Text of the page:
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  • Jancis Robinson
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  • Jancis Robinson
27 Mar 2014

27 Mar  - Michael's brother David and widow Lynne announce that the reception afterwards for those attending the memorial service on 10 April will be held in the Great Halls of Vinopolis. I only hope they are big enough.

28 Feb - A memorial service will be held for Michael at 3.30pm on Thursday 10 April at Southwark Cathedral, London Bridge, London SE1 9DA. 

Lynne Whitaker and David Cox write: 'We plan to arrange a glass of wine locally after the service – the venue for this is not yet confirmed. Please note that we have been asked by Southwark Cathedral not to gather too early at the Cathedral as they have an earlier service – so please try not to arrive before 3 pm.

A number of friends and colleagues have expressed a desire to make a donation in memory of Michael. Should you wish to support either of Michael’s two chosen charities, the details are:

Donations if desired to either ‘The Vintners’ Foundation’ or ‘St. Michael’s Hospice Basingstoke’ c/o Richard Steel & Partners, Alderman House, 12-14 City Road, Winchester SO23 8SD or via www.rsponline.co.uk


The British wine trade is much duller and sadder today for the loss yesterday late afternoon of Michael Cox, a year to the day after an operation to slow the spread of a rare bile-duct cancer that was diagnosed relatively recently.

Michael and his identical twin David are part of the greater Gordon Clark clan, the family responsible for the Clark bit of Matthew Clark, once an important family-owned UK wine importer, now the leading British drinks wholesaler with a two-century history. Matthew Clark himself was Michael's maternal great, great, great grandfather and his maternal grandfather was closely involved in the inauguration of both the UK trade association, the Wine & Spirit Association, and the Institute of Masters of Wine. Michael was deeply embedded in the British wine trade and it meant an enormous amount to him last year to be a particularly popular and unpompous Master of the Vintners' Company for its 650th anniversary. I was proud to sit on his right hand and deliver the after-dinner speech at the celebratory dinner for members of the international wine trade last May. Our photograph shows Michael in his Master's robes. He wore them well.

I last saw him at a lunch in Vintners' Hall for new liverymen of the Vintners' Company the week before last. He was in a wheelchair and was clearly suffering but, typically, had been determined to get to the lunch from his home in rural Hampshire, and kept apologising for the fact that, because of the swelling in his legs and feet, he was unable to wear his usual smart shoes. As usual, he was the most delightful dining companion, losing his composure only when worrying about how his twin brother, chief executive of The Benevolent, the UK wine trade institution, would manage without him - an unusual dilemma.

As his extraordinarily supportive, energetic and cheerful second wife Lynne Whitaker reported about Michael late last night, 'even in the last few months, with his health failing rapidly, he set himself a series of targets, each of which he has met. Incredibly, only four days ago, he and I went to Oxford for lunch at the Cherwell Boathouse and a spin round Oxford in his wheelchair. He was delighted to have achieved this latest target, but it seemed to sap his last reserves of strength and his condition has deteriorated rapidly since then.'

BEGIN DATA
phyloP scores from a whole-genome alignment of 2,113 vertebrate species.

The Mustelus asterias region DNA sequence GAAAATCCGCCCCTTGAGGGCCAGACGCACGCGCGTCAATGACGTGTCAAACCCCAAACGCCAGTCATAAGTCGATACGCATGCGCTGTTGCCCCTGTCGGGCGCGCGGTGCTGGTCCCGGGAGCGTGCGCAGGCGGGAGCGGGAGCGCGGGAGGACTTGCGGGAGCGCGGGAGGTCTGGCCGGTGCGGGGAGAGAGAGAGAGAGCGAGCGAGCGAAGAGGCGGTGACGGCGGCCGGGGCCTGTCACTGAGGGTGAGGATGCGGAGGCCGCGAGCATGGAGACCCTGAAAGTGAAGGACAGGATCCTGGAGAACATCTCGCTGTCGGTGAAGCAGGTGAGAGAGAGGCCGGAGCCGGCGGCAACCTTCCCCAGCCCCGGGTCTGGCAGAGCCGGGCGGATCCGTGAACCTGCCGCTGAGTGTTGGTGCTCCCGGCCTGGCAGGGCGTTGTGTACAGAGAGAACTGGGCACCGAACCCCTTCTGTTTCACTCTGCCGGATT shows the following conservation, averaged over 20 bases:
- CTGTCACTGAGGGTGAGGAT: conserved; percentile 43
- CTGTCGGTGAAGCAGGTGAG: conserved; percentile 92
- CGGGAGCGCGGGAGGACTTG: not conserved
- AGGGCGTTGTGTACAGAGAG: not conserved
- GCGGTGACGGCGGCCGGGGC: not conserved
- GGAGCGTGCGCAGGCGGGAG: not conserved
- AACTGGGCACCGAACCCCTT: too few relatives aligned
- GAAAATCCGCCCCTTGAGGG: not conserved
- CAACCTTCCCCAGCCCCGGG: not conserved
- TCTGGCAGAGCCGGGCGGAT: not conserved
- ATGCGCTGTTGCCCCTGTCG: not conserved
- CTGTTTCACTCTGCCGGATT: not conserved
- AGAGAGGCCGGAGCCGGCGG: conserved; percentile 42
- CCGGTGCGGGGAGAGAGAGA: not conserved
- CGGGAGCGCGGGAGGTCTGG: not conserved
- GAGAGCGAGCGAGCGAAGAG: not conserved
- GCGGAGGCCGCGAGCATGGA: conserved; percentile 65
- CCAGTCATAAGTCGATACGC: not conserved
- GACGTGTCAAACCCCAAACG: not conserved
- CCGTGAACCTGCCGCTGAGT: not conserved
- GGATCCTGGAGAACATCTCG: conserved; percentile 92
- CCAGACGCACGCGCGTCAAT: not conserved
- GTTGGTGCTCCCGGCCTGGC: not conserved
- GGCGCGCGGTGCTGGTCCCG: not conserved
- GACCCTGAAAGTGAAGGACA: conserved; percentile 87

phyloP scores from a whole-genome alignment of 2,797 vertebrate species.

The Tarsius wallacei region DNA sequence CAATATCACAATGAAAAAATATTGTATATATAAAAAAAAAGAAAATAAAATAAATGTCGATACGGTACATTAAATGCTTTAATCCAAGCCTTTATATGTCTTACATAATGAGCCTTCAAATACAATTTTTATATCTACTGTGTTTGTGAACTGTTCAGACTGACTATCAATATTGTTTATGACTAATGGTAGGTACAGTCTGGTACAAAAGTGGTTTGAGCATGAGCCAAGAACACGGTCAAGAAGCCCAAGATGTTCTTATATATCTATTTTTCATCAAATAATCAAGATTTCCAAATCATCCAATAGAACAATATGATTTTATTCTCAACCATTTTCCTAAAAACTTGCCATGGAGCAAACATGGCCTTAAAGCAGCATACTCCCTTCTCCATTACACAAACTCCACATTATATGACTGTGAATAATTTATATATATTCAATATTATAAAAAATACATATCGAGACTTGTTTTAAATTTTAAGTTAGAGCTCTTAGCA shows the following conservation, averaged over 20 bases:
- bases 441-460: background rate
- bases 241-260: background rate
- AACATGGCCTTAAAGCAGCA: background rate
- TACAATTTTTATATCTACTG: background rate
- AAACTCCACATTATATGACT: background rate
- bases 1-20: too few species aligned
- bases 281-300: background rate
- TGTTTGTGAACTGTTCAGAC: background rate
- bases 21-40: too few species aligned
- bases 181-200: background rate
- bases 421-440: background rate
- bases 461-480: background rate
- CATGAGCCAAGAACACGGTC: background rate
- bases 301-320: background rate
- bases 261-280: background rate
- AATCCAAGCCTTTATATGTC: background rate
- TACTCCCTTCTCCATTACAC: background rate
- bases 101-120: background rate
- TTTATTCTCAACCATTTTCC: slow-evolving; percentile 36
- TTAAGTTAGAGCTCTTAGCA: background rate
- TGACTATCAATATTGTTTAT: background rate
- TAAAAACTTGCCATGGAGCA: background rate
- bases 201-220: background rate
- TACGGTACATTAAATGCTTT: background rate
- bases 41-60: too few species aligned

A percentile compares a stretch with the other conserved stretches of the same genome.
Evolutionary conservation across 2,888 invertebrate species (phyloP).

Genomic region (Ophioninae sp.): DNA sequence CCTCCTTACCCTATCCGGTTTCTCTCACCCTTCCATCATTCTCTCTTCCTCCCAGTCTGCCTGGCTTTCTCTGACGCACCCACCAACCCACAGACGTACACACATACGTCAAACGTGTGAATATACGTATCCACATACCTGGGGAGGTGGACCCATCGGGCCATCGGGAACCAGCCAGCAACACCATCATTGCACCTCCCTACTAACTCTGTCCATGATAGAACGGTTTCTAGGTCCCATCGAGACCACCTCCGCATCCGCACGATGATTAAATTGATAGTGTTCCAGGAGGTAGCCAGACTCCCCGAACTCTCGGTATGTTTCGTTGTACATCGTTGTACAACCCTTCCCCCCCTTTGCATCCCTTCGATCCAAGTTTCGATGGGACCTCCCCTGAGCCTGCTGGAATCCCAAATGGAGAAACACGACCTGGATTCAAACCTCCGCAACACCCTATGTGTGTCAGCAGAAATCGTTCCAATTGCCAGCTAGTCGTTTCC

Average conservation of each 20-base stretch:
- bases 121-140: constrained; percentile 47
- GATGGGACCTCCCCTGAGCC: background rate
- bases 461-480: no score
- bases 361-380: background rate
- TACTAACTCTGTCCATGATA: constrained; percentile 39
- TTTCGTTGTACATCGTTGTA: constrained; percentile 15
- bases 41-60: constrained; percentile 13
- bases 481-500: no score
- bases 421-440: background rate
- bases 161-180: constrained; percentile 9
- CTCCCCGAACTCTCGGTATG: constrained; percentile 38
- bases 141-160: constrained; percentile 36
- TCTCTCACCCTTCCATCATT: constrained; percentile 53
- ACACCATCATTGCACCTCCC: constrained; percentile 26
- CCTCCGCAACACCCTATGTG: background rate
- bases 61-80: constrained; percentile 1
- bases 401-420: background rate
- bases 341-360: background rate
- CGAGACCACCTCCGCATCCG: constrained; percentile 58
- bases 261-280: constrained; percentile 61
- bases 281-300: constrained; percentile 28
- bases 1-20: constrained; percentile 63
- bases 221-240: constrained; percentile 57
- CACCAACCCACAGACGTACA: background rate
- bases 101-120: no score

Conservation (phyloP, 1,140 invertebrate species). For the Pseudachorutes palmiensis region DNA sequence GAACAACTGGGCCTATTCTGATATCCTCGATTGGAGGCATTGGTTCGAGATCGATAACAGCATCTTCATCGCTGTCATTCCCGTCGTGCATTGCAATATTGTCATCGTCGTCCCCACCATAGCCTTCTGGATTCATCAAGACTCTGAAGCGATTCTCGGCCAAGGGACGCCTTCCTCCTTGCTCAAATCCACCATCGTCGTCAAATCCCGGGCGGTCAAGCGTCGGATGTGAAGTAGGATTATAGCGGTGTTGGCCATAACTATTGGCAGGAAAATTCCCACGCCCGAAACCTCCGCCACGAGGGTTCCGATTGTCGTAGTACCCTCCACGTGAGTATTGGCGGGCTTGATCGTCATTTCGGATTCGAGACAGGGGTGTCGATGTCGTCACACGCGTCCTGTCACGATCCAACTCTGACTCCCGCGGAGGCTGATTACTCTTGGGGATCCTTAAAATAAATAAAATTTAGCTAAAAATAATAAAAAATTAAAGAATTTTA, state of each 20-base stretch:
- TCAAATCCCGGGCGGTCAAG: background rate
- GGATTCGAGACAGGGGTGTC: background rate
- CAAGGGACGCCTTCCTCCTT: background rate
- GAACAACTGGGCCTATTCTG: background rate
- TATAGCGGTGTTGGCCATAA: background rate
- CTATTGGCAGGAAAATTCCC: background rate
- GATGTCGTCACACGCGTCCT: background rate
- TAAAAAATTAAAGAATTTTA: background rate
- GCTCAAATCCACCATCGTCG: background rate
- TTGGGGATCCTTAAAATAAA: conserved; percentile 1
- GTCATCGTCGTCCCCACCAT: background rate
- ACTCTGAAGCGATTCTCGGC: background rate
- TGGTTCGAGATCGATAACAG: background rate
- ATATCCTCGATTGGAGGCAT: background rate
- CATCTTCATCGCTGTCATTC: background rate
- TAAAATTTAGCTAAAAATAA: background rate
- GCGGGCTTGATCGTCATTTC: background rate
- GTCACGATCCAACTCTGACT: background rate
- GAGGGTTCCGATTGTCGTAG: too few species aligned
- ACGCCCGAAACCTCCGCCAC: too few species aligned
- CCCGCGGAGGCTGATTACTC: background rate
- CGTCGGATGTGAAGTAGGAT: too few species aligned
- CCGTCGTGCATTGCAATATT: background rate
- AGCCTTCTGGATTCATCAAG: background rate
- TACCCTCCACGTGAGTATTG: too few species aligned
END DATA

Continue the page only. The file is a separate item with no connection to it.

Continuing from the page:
Somehow, through sheer determination, Michael managed to combine his heavy duties as Master of the Vintners' Company with six months of chemotherapy last year. He would sit in his robes, looking benign and taking in every nuance, but with his own jug of water with which to take his various medicaments. He still did his utmost to enjoy wine and only very recently devoted a Saturday to enjoying international rugby and some very special bottles with my wine-writing colleagues Oz Clarke and Charles Metcalfe.

His last job was running the generic organisation Wines of Chile in the UK. His canny steering of this category and the personalities in the Chilean wine business will be very much missed. There was a time when he represented the fortunes of Chilean wine in the UK while his twin brother had the same responsibility for New Zealand wine. Before that Michael worked for the family company Matthew Clark and in 1990 set up the UK subsidiary Negociants of Robert Hill Smith's South Australian wine company Yalumba.

My last professional involvement with him was the handing over of the running of the Geoffrey Roberts Award, made in memory of another New World wine merchant who died too young, to the Vintners' Company. (See here for how to apply for this travel bursary. Applications are accepted up to 31 March.)

Michael was very sporty, enormous fun, extremely efficient and efficacious but never took anything too seriously. His reputation as a dancer was legendary and I should imagine that his dinner jacket was one of Britain's most worn. I was amazed to learn at that recent lunch that he was born in 1951. Even in his painful last days he looked at least a decade younger.

Michael and David, and Michael's children, have had time to say their farewells and make plans. He wished for a private funeral for family and close friends in the next 10 days or so, followed by a memorial service for his huge circle of friends and colleagues within the next six weeks. The problem, as David told me recently, is to find somewhere for the latter with sufficient capacity for the hundreds of people who loved him.